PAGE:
The beginnings of impressionism coincided with the arrival of new musical instruments and the increasing importance of music in everyday life, with cafés-concerts, dances and operas in particular all flourishing.
Manet, Degas, Renoir, Morisot, Whistler, Toulouse-Lautrec and Bonnard were simultaneously witnesses to, and protagonists in, these changes during a period of growing leisure. Furthermore, a ‘new music’ emerged in parallel with this ‘new painting’. A wave of modernity and freedom swept through music, which broke with traditional conventions.
The sixty works or so on display trace the growing presence of music in painting. Depictions of public performances — brass bands, circuses, cabarets, orchestras, operas, festivals – rub shoulders with more intimate scenes featuring parlour music and music lessons. This exhibition illustrates the close links that developed between painters and musicians.
Exposition organized with the support of the Musée d’Orsay
Henri Manguin, described as the ‘voluptuous painter’ by Apollinaire, celebrated the joy of life through Arcadian themes, nudes, Mediterranean landscapes, scenes of family life and still lifes.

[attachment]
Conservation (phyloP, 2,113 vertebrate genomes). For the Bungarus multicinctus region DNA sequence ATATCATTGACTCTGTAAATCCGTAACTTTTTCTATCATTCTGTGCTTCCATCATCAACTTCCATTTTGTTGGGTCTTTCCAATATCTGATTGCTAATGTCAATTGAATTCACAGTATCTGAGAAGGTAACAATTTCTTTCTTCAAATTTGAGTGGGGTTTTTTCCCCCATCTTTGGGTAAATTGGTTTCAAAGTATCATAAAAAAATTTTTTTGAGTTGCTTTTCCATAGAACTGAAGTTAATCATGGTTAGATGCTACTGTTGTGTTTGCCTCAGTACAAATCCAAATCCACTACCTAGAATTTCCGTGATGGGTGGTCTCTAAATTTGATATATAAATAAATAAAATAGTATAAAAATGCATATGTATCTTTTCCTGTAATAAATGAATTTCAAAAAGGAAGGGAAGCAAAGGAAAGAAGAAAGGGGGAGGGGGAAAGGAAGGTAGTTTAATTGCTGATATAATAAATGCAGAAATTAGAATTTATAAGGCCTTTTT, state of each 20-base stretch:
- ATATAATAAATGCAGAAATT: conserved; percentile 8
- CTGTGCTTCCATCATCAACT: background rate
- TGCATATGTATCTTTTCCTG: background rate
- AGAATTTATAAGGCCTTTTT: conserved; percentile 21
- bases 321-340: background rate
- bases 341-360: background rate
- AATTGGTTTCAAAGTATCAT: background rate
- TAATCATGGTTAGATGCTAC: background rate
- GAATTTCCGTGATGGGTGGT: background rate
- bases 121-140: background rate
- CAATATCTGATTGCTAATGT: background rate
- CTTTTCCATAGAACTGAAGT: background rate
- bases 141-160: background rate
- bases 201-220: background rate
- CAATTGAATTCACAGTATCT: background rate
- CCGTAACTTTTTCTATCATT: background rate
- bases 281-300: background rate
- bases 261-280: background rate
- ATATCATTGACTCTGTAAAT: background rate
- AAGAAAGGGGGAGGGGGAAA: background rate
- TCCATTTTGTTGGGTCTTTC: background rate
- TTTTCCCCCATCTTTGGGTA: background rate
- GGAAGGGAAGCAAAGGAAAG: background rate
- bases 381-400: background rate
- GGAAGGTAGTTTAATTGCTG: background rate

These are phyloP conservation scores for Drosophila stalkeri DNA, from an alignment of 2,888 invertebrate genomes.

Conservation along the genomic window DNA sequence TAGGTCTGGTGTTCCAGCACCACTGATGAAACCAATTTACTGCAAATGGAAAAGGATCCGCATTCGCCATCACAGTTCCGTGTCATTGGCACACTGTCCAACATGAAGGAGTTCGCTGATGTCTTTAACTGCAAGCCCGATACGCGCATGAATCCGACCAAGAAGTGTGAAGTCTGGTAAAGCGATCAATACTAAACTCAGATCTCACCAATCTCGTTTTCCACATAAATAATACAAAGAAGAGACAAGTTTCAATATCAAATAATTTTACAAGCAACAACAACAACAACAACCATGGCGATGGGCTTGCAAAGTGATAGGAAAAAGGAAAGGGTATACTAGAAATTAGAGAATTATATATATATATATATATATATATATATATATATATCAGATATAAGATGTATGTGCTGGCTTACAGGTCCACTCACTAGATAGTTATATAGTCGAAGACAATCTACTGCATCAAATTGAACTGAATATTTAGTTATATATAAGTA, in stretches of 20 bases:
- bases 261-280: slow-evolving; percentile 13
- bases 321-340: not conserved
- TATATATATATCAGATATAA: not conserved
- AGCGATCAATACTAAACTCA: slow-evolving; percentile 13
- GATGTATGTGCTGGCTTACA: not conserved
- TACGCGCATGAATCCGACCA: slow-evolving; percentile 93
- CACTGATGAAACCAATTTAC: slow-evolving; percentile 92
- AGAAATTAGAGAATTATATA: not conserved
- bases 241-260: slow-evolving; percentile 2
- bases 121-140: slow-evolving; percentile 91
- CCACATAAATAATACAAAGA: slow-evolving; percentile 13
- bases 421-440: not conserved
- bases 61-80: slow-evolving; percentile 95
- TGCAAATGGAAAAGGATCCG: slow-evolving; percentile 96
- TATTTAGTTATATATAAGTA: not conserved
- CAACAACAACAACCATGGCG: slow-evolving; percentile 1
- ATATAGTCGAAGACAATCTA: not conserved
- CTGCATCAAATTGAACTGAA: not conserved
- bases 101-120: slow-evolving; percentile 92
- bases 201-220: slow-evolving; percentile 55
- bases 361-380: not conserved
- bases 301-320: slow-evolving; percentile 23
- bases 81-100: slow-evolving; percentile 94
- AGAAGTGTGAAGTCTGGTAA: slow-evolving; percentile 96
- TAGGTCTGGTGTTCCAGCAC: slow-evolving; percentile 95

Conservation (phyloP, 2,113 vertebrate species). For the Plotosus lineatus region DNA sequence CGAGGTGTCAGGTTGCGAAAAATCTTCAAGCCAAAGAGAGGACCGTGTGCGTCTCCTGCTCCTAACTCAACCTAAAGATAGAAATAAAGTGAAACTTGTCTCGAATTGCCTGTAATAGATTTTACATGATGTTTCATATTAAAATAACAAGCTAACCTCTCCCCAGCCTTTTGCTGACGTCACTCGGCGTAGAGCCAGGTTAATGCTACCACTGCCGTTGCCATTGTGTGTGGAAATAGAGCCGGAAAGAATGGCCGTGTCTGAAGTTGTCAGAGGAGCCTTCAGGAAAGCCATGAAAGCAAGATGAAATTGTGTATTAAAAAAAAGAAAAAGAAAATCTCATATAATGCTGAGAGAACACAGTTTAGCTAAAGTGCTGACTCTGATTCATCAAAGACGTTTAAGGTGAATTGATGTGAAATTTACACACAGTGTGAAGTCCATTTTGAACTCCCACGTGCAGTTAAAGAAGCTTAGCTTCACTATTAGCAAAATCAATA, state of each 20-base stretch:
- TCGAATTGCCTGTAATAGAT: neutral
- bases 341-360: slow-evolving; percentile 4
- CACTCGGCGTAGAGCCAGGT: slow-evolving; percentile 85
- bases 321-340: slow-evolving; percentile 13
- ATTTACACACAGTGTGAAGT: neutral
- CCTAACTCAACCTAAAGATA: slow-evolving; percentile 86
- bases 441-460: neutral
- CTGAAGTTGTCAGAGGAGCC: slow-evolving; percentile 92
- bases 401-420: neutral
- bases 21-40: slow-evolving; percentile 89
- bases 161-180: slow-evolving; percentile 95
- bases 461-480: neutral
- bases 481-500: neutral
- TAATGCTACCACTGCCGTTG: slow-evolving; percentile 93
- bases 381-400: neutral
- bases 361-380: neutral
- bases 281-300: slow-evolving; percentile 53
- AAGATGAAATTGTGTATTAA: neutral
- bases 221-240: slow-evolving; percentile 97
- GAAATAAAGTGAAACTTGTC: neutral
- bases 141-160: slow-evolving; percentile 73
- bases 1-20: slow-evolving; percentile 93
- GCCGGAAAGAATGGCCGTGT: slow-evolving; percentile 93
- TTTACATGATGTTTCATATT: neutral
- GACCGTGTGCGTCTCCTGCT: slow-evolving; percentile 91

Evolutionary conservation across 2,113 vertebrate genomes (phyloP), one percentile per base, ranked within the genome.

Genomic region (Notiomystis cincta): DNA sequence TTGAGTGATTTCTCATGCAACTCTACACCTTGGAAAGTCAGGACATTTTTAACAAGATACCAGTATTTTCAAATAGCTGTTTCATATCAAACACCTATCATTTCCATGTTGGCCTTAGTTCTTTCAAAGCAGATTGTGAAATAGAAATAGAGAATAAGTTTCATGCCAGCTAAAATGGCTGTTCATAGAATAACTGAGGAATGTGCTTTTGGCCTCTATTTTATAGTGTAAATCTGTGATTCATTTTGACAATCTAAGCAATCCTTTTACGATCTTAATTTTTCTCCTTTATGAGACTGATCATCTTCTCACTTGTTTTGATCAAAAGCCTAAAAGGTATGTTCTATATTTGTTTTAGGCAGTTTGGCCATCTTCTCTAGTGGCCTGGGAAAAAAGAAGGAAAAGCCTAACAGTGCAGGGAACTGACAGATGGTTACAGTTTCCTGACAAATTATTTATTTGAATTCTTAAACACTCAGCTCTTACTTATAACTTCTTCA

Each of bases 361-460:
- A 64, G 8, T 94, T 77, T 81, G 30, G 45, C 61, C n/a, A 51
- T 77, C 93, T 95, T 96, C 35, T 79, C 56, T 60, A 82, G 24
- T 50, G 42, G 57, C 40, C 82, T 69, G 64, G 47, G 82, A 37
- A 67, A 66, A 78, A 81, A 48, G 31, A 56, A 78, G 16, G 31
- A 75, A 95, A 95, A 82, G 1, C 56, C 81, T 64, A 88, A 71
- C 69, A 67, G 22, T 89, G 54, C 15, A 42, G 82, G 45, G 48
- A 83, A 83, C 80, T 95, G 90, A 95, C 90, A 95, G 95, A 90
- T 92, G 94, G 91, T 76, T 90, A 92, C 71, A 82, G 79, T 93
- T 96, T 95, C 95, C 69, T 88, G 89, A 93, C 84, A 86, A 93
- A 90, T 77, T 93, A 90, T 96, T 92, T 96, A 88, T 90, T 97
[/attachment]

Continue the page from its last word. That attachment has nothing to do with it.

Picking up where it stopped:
From his formative years, when his first experiments in Impressionism were accompanied by the teaching of Gustave Moreau, to the end of the First World War, the artist remained true to the expression of a harmonious sensuality.
The exhibition Manguin, the Joy of Colour at the musée des impressionnismes Giverny features around one hundred works that retrace the career of this friend of Henri Matisse. It focuses on the period when Manguin, who from an early age demonstrated an exceptional talent for the inventive use of colour harmonies, worked in tandem with – and sometimes anticipated – the bold innovations of the Fauves, with whom he exhibited in 1905.
Curator: Marina Ferretti, Director for Exhibitions and Research at the musée des impressionnismes Giverny